Presentation on theme: "Starter: Write down your favourite UK (Domestic)tourist location. Say why this is so."— Presentation transcript:
Starter: Write down your favourite UK (Domestic)tourist location. Say why this is so.
Key Idea: Effective management strategies are the key to the continuing prosperity of tourist areas in the UK. Learning objectives: To understand how tourism contributes to the UK economy To establish the key external factors affecting UK tourism To understand the Butler tourist resort life-cycle model Learning outcomes: You will complete a series of notes on the growth of UK tourism, make an analysis of a composite line graph and make definitions of types of tourism in the UK. Make an analysis of the external factors that affect tourism in the UK Study the Butler Model – Tourist area life cycle model and apply it to a case study - Blackpool
The growth of tourism in the UK. Almost all UK tourism used to be domestic, as only the rich or privileged were able to go abroad. Domestic holidays can be cheap or expensive – we could camp or hotel. Domestic tourism grew quickly in the 1950’s and 1960’s when our growing economy gave higher pay and more time off work. The UK seaside resorts peaked in mid 1970’s with 40 million visitors annually. Then they entered decline as package holidays abroad increased. Between the world wars, wealthier people began to go abroad. Then, aided by cheap package tours and guaranteed weather, lower income travellers did the same. Benidorm was cheaper than the UK!
Britain has long been a key tourist destination from abroad. Around 35 million visitors arrive each year and London is one of the worlds favourite cities. Facts: The UK is popular due to its countryside, historic landmarks, famous churches and cathedrals and its castles and palaces. London is popular due to its theatres, shops and museums. It attracts half of all our tourist visitors from abroad. In 2012 the total contribution of tourism to the economy was £106 billion and it employed (directly and indirectly 2.4 million people. The Tower of London was the most visited paying attraction at 2.4 million and the British Museum was the most visited free attraction at 5.5 million. In the West Midlands the top paying attraction was Cadbury World at 663,000 and free attraction was MAC – Birmingham arts centre with 900,000 visitors.
What external factors might affect the UK tourist industry? Share ideas as a whole class 1. Terrorism – The attacks on the London Underground on 7th July 2007 saw a reduction in visitors 2. Exchange rates and Banking crisis – the value of the pound to other currencies affects numbers of visitors. If it is low then numbers will rise. The banking crisis of 2008 meant people had less money to spend and holidays suffered. 3. Major events – big events attract e.g. the 2012 Olympics 4. World Economy – in times of recession people cut back on luxuries and tourism falls. Its not all bad because UK citizens are likely to use UK holiday bases 5. Weather – Bad weather will discourage tourists e.g. the really wet summer of 2007.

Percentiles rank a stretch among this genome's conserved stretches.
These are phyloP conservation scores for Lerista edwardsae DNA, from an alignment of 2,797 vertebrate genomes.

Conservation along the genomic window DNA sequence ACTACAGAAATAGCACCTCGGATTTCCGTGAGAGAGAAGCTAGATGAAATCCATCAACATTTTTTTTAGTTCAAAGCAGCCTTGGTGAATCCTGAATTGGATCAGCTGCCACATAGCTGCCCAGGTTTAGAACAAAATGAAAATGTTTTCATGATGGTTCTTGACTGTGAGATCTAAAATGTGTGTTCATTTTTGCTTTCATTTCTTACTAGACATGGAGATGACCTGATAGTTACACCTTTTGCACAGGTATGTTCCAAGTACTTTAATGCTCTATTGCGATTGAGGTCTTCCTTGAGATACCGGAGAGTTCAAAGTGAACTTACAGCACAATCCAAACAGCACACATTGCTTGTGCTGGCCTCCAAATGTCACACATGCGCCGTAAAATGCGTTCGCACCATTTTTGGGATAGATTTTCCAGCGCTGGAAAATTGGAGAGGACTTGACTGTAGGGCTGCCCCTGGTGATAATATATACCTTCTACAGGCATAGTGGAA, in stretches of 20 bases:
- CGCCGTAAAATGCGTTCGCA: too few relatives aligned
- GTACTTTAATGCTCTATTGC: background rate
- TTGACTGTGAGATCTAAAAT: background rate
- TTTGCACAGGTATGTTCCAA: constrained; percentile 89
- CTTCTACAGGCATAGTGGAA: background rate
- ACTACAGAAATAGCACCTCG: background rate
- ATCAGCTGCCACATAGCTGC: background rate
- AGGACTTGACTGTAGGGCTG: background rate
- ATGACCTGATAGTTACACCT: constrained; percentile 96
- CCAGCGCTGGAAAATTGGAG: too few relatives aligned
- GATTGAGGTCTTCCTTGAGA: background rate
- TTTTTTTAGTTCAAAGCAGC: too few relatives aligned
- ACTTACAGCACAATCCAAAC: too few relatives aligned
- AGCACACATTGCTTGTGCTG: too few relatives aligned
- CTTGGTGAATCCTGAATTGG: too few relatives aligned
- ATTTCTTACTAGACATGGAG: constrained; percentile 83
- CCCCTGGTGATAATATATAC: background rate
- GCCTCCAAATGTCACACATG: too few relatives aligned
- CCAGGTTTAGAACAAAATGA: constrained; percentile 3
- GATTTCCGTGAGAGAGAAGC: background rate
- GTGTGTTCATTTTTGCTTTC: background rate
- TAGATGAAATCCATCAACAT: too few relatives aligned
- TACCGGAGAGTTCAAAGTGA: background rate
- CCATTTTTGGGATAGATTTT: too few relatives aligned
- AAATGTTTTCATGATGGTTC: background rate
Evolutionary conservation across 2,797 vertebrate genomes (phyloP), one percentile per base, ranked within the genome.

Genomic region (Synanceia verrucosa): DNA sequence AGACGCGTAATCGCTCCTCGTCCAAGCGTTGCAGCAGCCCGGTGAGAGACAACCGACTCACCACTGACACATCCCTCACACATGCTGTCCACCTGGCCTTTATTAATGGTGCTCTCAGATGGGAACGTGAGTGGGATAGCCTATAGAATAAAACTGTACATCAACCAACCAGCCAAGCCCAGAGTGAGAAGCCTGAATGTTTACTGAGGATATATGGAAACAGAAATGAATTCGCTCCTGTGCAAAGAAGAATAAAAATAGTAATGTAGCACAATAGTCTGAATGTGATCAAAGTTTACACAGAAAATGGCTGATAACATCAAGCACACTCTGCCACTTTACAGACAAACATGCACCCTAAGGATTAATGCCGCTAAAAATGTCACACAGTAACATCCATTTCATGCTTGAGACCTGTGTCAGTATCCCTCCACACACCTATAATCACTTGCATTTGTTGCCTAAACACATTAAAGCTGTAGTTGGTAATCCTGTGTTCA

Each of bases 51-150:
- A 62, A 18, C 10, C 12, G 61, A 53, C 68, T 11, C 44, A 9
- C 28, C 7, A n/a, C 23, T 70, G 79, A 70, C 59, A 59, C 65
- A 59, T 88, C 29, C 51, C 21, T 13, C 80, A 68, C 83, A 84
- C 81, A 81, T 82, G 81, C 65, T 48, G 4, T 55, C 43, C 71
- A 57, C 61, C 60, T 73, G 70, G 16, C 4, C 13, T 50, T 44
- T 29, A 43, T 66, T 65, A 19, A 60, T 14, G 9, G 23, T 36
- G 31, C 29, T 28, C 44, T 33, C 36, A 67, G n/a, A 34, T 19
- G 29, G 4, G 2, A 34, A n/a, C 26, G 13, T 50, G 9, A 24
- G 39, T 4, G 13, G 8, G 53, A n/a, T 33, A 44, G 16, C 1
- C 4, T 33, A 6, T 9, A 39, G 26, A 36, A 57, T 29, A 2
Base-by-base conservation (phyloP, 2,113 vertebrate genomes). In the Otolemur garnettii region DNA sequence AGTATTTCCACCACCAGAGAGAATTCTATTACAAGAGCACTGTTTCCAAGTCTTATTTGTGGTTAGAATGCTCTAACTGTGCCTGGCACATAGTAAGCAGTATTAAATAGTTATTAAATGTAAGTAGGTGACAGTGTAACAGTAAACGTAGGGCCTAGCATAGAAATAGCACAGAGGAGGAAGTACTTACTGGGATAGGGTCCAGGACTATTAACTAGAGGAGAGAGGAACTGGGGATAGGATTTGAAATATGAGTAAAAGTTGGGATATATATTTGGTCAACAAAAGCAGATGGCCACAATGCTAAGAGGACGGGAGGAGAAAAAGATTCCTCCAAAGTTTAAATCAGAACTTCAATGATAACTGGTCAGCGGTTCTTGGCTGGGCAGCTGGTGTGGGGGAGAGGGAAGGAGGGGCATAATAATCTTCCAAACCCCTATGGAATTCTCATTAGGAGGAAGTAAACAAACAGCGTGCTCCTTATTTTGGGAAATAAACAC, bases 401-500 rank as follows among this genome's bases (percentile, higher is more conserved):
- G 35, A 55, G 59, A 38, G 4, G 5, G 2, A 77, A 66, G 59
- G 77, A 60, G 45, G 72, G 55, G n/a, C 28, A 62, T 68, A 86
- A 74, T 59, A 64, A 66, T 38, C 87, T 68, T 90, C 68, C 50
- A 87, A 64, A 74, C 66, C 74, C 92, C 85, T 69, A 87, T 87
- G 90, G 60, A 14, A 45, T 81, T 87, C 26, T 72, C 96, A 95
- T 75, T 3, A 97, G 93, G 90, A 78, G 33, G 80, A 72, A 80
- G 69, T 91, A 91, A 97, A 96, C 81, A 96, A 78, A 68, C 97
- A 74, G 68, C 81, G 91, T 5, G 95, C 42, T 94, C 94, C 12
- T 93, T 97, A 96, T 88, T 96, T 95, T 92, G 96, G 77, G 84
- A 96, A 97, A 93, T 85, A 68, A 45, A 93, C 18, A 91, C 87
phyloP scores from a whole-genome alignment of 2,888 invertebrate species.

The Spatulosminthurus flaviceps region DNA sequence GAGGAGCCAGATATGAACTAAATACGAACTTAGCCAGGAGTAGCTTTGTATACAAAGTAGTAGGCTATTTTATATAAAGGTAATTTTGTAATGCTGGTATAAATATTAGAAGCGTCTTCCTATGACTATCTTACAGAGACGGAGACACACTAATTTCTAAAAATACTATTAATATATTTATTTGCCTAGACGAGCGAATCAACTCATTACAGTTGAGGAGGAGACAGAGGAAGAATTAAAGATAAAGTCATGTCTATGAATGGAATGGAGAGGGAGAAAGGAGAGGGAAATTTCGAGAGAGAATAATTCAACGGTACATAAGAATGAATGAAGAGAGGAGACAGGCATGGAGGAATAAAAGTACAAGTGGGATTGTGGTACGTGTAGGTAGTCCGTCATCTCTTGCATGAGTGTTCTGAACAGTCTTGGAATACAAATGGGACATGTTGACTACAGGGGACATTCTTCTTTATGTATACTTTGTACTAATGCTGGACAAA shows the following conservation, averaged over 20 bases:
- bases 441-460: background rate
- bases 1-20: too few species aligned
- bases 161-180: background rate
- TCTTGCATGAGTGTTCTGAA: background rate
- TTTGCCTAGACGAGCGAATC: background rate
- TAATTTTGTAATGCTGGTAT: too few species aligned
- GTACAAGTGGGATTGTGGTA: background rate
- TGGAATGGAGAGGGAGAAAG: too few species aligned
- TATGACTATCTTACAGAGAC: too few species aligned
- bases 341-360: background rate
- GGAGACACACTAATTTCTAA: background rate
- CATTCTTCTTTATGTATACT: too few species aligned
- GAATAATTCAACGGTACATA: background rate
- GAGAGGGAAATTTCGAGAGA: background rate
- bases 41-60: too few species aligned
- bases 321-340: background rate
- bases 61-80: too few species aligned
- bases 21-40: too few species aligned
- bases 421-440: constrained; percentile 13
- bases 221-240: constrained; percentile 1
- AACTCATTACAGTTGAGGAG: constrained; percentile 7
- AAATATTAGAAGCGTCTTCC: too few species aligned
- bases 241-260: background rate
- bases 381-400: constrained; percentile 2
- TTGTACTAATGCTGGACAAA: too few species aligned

The Butler Model Tourist area/resort life cycle model – The Butler Model The model is a way of looking at the evolution of tourism over time. Like all models it is a simplification of reality. It looks at how resorts grow, develop and adapt to change. It is possible to use actual examples and compare them with the model.
Within the 6 stages the following happens; 1) EXPLORATION - people looking for something different in a holiday find a place that is special in terms of its culture, natural beauty, history or landscape. There may be no tourist services available and local people will not be involved in tourist money making activities. 2) INVOLVEMENT - local people start to notice that there are increasing numbers of people coming to their local area. They start businesses to provide accommodation, food, guides, and transport. 3) DEVELOPMENT - Big companies start to see the emerging potential of the area as a tourist resort and therefore start to invest money in the region. They build large hotel complexes and sell package holidays. This makes the numbers of tourists swell dramatically and massively expands the number of job opportunities for people in the local region, in both tourist related jobs and in construction and services. 4 ) CONSOLIDATION - The local economy is probably dominated by tourism at this stage, and many local people will make their money from this type of industry. However, this can remove people from other industries such as farming and fishing and these industries can suffer as a result. There will be continued building and expansion of the resort BUT some of the older buildings will start to become unattractive and a lower quality client base might result.
5) STAGNATION - competition from other resorts, rowdiness and a loss of the original features (e.g. if it had a great beach but that is now crowded and full of rubbish) can cause the resort to stop growing. The number of people going levels off then starts to decline, threatening local businesses and services. 6) DECLINE OR REJUVENATION? From the stagnation point onwards there are 2 basic possibilities: Decline in various forms or rejuvenation (regrowth of the resort) Decline can be slow or rapid, and regular visitors are replaced by people seeking a cheap break or day trippers. Rejuvenation involves a cash injection from either a private company or the government, to create a new attraction within the original resort to boost its popularity - such as the Pleasure Beach at Blackpool. The growth of Blackpool